Last Thursday morning began as any other morning in Northwood, Iowa. That changed when a chemical explosion at Northwood AG Products fertilizer storage led to a mass evacuation of the entire town due to sulfuric acid in the air.
Herb Thompson, president of Bethany Lutheran, in the nearby town of Kensett, just happened to be at the church that morning. He often stops by to check on the church. He
was the one who got the call that the church was needed to provide space for
people who were being evacuated from Northwood.
“I figured we couldn’t hardly say no,” he commented.
Pastor Tom Martin was bringing his wife home from surgery in Mason City. By the time he got to the church, he found more than 130 people had been brought to Bethany in school busses. Hy-Vee donated food and water
and the local Casey’s brought pizza. There were children and elderly and everyone in between mingling. People from the community brought games for people to play to pass the time away. There was help from Bethany and their fellow parish members from Elk Creek who showed up to help wherever they were needed.
As Pastor Tom surveyed the scene, he thought of the lessons for Sunday from Leviticus, “The fallen grapes of your vineyard leave them for
the poor and alien.” These words would make their way to his sermon the following Sunday:
So when I arrived in Kensett. I met Herb and
several other parish members, and the aliens, feasting on the grapes. Grapes
provide by Red Cross, Hy-Vee, and the good people of Bethany and Kensett. The scene could be described as chaos in the midst of a coming storm. And yet no one was panicking just anxious about what to do next.
The Red Cross people were signing folks up at tables, the kitchen was handing out goodies, and that left me to referee among the small children who were getting a little feisty. I can hear echoes of “Love your neighbor as yourself.” …. God provided and we were Gods hands. Gods work, our hands: That is the motto for the ELCA.
To make the situation even more complicated, there was a blizzard throughout the whole area. The all-clear was given around 3 pm for people to return to their homes in Northwood. However, there was some concern the weather would prevent people from being able to travel home. Cots were brought in by the Red Cross and set up in the sanctuary.
Prayers were answered when the wind and snow let up enough for busses to take people home.
Pastor Judy Converse of First Lutheran, Northwood, missed all the excitement because she was on vacation in New York. When she came back on Sunday, people were eager to tell her of their adventures.
“I heard many stories about how organized and orderly the evacuation was handled well by the folks in charge,” she remarks.
“People felt safe and well cared for, both in the transfer and at the site in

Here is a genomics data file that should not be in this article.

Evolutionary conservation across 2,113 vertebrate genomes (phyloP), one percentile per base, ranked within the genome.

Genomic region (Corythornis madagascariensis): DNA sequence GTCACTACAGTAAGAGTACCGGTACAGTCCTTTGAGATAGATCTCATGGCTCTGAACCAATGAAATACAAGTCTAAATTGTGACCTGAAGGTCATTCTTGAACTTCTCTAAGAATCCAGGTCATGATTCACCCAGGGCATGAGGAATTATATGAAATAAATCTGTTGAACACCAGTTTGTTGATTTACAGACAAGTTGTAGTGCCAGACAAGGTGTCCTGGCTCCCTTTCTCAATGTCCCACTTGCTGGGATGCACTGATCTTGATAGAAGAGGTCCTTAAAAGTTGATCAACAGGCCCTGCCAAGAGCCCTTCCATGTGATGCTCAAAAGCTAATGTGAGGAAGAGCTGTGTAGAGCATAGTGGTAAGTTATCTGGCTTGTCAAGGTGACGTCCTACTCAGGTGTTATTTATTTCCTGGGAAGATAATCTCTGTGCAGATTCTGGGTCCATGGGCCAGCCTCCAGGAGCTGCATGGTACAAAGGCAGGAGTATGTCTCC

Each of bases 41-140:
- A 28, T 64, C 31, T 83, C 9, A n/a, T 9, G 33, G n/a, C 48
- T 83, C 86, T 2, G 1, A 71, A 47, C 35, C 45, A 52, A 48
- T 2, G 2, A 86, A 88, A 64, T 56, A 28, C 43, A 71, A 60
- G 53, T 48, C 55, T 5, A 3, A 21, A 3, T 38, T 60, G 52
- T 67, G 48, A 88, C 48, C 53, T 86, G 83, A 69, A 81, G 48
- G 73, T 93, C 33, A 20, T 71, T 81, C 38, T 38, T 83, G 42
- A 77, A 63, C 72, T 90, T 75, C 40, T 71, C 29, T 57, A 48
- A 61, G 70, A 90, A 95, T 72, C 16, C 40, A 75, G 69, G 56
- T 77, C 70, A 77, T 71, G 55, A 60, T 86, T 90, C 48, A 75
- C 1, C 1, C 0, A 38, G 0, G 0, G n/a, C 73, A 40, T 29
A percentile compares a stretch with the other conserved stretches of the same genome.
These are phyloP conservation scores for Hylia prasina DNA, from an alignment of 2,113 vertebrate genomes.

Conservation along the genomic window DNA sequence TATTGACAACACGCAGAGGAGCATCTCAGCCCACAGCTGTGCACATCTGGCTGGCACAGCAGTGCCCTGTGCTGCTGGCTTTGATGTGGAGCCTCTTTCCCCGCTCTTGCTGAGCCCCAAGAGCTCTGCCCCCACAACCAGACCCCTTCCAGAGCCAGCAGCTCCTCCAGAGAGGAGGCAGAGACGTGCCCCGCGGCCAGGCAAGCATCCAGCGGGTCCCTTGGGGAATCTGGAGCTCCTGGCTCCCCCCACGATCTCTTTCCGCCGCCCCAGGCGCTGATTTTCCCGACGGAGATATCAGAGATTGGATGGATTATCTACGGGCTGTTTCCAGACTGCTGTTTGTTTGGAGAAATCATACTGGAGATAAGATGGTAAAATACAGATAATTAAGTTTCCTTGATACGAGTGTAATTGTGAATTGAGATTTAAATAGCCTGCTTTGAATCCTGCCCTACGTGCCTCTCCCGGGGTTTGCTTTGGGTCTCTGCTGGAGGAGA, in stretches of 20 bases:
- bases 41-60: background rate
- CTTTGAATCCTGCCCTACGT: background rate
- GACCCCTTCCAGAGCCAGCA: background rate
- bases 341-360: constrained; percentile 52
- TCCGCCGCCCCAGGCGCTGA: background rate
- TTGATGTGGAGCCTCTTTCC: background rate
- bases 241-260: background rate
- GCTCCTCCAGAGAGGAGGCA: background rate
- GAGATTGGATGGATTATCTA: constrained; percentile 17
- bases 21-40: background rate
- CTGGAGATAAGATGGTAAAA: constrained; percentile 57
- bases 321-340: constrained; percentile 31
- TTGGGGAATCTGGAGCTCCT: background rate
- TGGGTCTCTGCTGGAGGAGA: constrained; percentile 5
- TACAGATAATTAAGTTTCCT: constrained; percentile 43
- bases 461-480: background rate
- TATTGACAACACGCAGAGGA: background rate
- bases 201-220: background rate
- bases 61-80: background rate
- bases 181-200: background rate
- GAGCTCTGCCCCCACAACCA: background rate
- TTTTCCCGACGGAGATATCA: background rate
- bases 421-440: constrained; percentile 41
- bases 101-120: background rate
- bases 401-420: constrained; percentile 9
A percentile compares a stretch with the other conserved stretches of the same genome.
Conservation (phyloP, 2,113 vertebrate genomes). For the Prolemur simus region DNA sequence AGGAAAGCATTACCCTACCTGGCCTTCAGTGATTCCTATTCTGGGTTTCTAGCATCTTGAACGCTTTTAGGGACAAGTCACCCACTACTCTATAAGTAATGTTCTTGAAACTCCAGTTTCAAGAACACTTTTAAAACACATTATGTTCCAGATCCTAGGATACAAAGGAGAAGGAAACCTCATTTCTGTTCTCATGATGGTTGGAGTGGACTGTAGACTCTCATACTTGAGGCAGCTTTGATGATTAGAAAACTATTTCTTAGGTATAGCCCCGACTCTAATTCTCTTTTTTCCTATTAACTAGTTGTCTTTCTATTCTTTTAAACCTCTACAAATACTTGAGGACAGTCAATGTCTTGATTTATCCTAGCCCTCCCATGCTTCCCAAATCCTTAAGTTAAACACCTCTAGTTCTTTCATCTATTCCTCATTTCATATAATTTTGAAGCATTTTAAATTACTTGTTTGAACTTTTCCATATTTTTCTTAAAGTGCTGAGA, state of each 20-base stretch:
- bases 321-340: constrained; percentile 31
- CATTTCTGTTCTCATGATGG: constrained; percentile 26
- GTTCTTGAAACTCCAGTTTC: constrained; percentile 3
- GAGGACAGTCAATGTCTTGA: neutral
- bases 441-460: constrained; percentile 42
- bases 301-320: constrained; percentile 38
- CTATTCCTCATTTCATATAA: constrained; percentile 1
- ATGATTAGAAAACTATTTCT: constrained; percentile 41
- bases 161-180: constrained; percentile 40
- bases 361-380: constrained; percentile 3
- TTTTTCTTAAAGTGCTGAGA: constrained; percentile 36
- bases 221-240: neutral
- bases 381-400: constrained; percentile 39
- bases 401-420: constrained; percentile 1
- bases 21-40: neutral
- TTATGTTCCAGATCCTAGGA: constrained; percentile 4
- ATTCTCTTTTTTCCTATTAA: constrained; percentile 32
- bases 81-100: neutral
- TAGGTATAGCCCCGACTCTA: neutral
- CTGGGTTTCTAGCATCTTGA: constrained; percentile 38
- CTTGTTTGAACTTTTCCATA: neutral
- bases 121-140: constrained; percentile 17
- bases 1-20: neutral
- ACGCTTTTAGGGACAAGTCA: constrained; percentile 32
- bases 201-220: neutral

Kensett. The folks at the Lutheran Retirement Home had their meds packed up so they could stay on schedule with those. Many people had friends who immediately opened their homes and welcomed them and others.
There is tremendous appreciation for the fire department folks and the
emergency preparedness people. Gratitude abounds!”
It was an eventful day for Pastor Tom. After everyone had left, his wife experienced medical complications and they had to go back to the hospital in Mason City.
On the way home they went into a ditch just outside Manley. They were pulled out by a kind lady on her way to rescue her own husband who had gone into the ditch just ahead of them. Traveling any further was out of the question
so Pastor Tom and his wife spent the night in the nursing home in Manley. “They became God’s hands for us when our own hands were not enough for the storm of Feb. 20th, 2014.”
While Bethany Lutheran worked together with local officials, Pastor Mark Anderson who works with the Synod Lutheran Disaster Network kept in touch and kept Pastor Michael Stadie, Program Director of the ELCA Lutheran Disaster Response appraised of the situation. Local congregations are always the first responders but Synod and Churchwide leaders stand ready to provide additional help when necessary.
|Pastor Tom Martin & Herb Thompson
People were expecting a storm on February 20th but nobody was expecting what else was to come that day. Bethany did not have an emergency plan but were lucky that a member of their congregation was on the County Emergency Management Team. When the town needed more room for evacuees, he knew he could call the church.
“Communication with your local disaster management team is crucial in these situations,” advises Pastor Stadie. He suggests congregations find out who those people are and make sure they know that they can call upon your congregation to help in an emergency.
“While this disaster was traumatic to the people of Northwood it could have been much worse,” notes Pastor Mark Anderson, assistant to the Bishop.
“It would be wonderful if every congregation would take a look at the
Synod’s disaster plan and think about their role in being prepared to help
their neighbors in times of crisis.”
Your congregation can be called upon anytime. Are you ready? These
kinds of events are good reminders for others to test and improve their own
ability to respond in a crisis.
“It is wonderful how the congregation responded so quickly with open arms.” PastorStadie from LDR observed.
“Whenever Lutherans respond to human need that is Lutheran Disaster Response!”
By Pastor Joelle Colville-Hanson
Director for Evangelical Mission, ELCA